This time of year sees a proliferation of dandelions in New South Wales, and since I am a lover of wild/foraged food, I did not want to miss the opportunity to feast on dandelions this year. A brief half hour walk down the road in Earlwood resulted in 400 grams of fresh dandelion leaf. Sure, the neighbours looked on suspiciously, the dogs barked madly and the joggers gazed in distrust. But don’t let that stop you. The sunshine and the buzz you get out of collecting your own food is alone worth it. But to make things even better, this is a recipe for hindbeh, our favourite way of cooking dandelion. The idea is to fry the leaf with garlic and onions in olive oil until it is almost dry, and then it would be ready to absorb the lemon juice you add. It is then topped with caramelized onions and eaten cold. To make mine a bit more of a proper meal, I added chickpeas, toasted pine nuts and a nice dollop of yoghurt on top. Such classic Lebanese flavours. It’s too cheap to be true.

NOTE: If dandelions are not available, you can substitute them with endive (available at supermarkets)

half an hour’s worth of dandelion foraging

Hindbeh – Dandelion Recipe

Preparing the Dandelions

  1. When you pick the dandelions, make sure you don’t pick other weeds with them and be careful of insects such as spiders. You should find dandelions grown in lawns and on sidewalks.
  2. Chop the dandelions finely, wash thoroughly in several changes of water and drain. Wrap the leaves in a tea towel and twist the tea towel to drain all the excess water and bitterness.
  3. Taste a dandelion leaf. If it is not too bitter, then it should be good to cook. If it is (and by bitter, I mean BITTER), blanch the dandelions in boiling water and 1/2 a tsp of sodium bicarbonate for 3 to 5 minutes. It’s preferable not to blanch if you can handle the bitterness.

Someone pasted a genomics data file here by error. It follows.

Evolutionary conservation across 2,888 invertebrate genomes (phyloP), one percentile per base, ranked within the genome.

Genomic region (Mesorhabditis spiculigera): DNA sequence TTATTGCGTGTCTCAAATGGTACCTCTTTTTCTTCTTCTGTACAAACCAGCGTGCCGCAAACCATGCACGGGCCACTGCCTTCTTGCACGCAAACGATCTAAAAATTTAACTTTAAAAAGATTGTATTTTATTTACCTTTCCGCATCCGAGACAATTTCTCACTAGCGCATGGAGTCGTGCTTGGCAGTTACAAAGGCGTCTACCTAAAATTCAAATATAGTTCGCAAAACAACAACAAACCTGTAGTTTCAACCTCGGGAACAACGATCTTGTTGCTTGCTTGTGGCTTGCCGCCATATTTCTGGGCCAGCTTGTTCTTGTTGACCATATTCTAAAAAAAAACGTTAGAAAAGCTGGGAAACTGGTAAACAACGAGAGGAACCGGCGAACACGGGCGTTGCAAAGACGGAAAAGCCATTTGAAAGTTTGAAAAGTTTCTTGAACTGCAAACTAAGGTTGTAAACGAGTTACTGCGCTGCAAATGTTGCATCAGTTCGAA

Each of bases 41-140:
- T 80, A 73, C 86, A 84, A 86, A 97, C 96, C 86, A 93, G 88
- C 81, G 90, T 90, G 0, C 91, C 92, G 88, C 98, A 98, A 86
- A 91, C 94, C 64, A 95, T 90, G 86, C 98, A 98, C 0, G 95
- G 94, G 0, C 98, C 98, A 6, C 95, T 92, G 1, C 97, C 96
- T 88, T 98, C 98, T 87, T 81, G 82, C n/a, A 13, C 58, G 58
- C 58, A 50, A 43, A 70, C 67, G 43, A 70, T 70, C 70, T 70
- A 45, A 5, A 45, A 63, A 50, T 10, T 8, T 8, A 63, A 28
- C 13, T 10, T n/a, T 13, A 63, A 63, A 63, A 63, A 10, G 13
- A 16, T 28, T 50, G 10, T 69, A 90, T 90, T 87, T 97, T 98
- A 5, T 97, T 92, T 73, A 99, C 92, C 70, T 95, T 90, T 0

Cooking the Dandelions (Hindbeh)


500 g dandelion leaf, prepared as above (weighed before blanching)
4 large onions, cut in thin wings (halved, then diced vertically)
4 cloves of garlic, finely chopped
½ cup olive oil
½ cup lemon juice
2 tsp salt
1 cup boiled chickpeas (optional)
½ cup Greek style yoghurt (optional)
2 tbsp toasted pine nuts (optional)


  1. In a large frypan, heat up the olive oil and fry the onions with a tsp of salt on a gentle heat
  2. When the onions are slightly golden, remove half of them and set aside
  3. Continue to fry the onions, stirring every couple of minutes until they caramelise. Turn the heat down if they are cooking too quickly and keep a watchful eye, as they burn very easily
  4. Once caramelised, remove the onions, and keep the oil in the frypan
  5. Using the same oil, add the half cooked onions you removed earlier and the garlic and fry until the garlic begins to turn golden
  6. Add the dandelion leaf and the remaining salt. It might look like too much in the frypan, but the volume will drop significantly once cooked for a minute or two
  7. Keep cooking, stirring every couple of minutes until most of the moisture in the dandelion has evaporated. The colour should be getting dark, but not burn. The ingredients will begin to stick to the bottom of the pan. Keep cooking for 5 minutes, turn off the heat and add the lemon juice
  8. The dandelion leaf will absorb the liquid quickly. You can now set aside to cool and then refrigerate
  9. Once cool, you can toss in the boiled chickpeas (cold) and the pine nuts. Top with yoghurt and then the caramelised onions and enjoy